Preserving independence: The fight for financial information – Canadian Government Executive

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September 3, 2012

Preserving independence: The fight for financial information

Kevin Page’s mandate as the first Parliamentary Budget Officer comes to an end in six months. During his tenure there has been much debate about the role of this new independent watchdog. He discussed the nature of independence and the Parliamentary Budget Office with editor-in-chief Toby Fyfe.

Based on your experience, you have suggested we need to think of two types of independence when discussing arm’s length arrangements like the PBO. Can you elaborate?

One type of independence is how we do our work. We want our primary clients, Parliamentarians, to know that our work has not been tainted or politicized through the government, the bureaucracy or the Official Opposition. So when we cost wars or fighter planes, or provide fiscal projections, they know that this is our work and they hold us accountable for its quality. It’s really not much different from the kind of independence we want the Auditor General or the Bank of Canada to have. We want to know they are not being politically or even bureaucratically interfered with in delivering their core mandates.

The other aspect of independence is the link between the delivery of this mandate and the accountability for resources. In our case, we got out of the gates poorly because our legislation situated us within the Library of Parliament. There was a lot of difficult discussion early on as to whether this would lessen our ability to deliver products, whether we would have to adopt the Library’s business model, whether we could have a website or whether we could control our human resources plan.
 
And that is important because administrative tools have an impact on our ability to deliver our goods, which I am responsible for. They can be levers which prevent you from delivering on your mandate. I think that link is broken in our case. So we’re hoping for legislative reform.

Recently you threatened to take the government to court for refusing to release information on departmental budget cuts. Is that part of the independence issue or simply a case of the government not wanting to release information?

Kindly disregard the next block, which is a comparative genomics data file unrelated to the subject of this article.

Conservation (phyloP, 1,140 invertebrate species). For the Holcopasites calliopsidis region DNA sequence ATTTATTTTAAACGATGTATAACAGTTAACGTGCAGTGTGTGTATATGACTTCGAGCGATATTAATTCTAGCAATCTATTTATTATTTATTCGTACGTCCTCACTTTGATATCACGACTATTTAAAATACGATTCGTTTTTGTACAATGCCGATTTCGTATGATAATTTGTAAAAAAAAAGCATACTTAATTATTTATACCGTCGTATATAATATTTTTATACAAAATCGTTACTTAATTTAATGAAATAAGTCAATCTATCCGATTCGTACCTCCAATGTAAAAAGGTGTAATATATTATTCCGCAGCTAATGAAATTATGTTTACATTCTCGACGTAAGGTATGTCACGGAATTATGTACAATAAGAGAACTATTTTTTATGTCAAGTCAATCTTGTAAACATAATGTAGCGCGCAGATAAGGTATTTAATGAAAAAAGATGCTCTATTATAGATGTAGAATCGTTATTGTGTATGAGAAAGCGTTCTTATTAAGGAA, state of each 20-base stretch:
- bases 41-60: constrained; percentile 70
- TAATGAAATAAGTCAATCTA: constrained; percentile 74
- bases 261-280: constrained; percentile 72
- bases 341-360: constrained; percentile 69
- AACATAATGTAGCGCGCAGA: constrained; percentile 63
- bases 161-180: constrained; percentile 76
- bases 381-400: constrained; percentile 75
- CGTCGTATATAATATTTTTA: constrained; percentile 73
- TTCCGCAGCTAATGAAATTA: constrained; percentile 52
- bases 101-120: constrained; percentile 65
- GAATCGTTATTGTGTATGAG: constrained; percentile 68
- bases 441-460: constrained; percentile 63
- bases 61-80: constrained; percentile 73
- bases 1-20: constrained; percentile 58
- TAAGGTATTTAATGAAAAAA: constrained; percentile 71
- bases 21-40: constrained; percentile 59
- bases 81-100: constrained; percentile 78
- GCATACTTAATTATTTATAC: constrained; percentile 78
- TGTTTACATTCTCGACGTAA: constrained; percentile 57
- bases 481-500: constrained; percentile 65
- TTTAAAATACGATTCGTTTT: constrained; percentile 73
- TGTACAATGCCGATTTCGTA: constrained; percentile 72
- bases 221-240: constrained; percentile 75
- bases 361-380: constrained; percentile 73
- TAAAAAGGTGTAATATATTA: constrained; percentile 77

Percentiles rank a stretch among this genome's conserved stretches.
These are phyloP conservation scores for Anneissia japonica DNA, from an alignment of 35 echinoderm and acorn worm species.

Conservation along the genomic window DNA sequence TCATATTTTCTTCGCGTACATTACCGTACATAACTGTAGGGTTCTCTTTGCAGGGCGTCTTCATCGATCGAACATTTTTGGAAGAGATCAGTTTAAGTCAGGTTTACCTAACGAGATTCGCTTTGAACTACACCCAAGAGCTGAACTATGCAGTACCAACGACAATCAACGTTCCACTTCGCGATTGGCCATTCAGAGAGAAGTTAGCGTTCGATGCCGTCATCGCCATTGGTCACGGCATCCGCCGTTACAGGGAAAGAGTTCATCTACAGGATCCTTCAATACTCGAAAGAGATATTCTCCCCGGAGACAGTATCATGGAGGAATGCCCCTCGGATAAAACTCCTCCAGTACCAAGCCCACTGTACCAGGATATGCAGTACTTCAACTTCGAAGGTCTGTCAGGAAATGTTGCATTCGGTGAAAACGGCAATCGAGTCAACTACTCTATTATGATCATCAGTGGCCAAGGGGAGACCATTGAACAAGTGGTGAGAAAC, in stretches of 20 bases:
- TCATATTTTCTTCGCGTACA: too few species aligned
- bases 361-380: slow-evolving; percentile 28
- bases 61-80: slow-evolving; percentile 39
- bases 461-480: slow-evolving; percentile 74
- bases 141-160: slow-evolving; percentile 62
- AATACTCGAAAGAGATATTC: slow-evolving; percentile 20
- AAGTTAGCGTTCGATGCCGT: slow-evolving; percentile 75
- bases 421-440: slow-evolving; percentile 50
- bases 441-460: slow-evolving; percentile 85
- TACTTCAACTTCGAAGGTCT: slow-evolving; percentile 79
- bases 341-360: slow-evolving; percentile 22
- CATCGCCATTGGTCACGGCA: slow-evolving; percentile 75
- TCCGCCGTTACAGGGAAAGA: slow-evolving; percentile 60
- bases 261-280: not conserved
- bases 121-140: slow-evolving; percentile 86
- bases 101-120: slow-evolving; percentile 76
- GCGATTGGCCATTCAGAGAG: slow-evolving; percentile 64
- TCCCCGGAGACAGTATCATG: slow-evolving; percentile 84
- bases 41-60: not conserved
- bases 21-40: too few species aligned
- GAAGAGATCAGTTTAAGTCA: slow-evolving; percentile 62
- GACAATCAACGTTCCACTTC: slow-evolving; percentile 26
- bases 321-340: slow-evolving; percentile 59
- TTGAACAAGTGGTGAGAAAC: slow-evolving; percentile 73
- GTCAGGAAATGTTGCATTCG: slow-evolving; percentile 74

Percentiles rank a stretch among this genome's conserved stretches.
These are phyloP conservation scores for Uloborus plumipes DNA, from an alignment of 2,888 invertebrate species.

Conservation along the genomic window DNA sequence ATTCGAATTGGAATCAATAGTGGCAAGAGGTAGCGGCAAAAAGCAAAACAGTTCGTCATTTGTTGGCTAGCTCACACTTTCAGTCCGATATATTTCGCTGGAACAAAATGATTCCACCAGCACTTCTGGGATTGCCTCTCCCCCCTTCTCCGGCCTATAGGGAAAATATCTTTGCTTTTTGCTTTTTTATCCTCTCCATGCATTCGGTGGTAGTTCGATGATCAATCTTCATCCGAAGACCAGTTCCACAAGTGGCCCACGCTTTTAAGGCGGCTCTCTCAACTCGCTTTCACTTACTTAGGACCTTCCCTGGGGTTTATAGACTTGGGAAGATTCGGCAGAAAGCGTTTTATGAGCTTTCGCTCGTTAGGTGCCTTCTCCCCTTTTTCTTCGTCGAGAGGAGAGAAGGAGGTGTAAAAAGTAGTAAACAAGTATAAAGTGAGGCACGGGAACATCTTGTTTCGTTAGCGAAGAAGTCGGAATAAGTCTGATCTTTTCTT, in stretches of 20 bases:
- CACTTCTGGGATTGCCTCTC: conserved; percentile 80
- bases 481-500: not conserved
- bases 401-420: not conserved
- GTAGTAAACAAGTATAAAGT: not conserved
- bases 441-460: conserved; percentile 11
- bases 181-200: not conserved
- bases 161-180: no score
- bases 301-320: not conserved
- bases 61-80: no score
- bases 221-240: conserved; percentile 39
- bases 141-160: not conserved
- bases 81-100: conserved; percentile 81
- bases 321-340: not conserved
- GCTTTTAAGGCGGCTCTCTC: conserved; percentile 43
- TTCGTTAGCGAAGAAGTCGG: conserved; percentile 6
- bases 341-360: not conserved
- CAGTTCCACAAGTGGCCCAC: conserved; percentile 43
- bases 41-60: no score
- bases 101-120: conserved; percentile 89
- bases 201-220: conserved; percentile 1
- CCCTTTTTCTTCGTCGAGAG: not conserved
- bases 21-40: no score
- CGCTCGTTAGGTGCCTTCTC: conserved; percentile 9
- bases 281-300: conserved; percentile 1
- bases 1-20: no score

It is related to independence. We work for all Parliamentarians, including members of the government, and they have fiduciary responsibilities around budget and appropriations bills. We want to make sure they have financial information when they vote on these authorities.

In Budget 2012, the major measure was a restraint package. It was significant, freezing operational and direct program spending for five years. Our view was that if it was a major measure, and since Parliamentarians will start approving appropriations department by department this year, then we needed to have data in front of them: what program activities are going to be implicated; what public servants are going to be affected; how are you going to maintain service levels? We cannot help Parliamentarians hold government to account if the government says, “We do not have a plan,” because without one they are not providing the baseline by which Parliamentarians can hold it accountable.

Is this ongoing struggle of PBO independence a matter of whether the legislation is weak or whether the government got cold feet after creating it?

It’s been a mixed bag of experience over four years. There have been times when we did get information quickly like the G8-G20 summit, when we were asked to provide a costing of security. And then there have been other types of inquiries where we have really struggled: we didn’t get much information on crime and limited and late information on the F-35.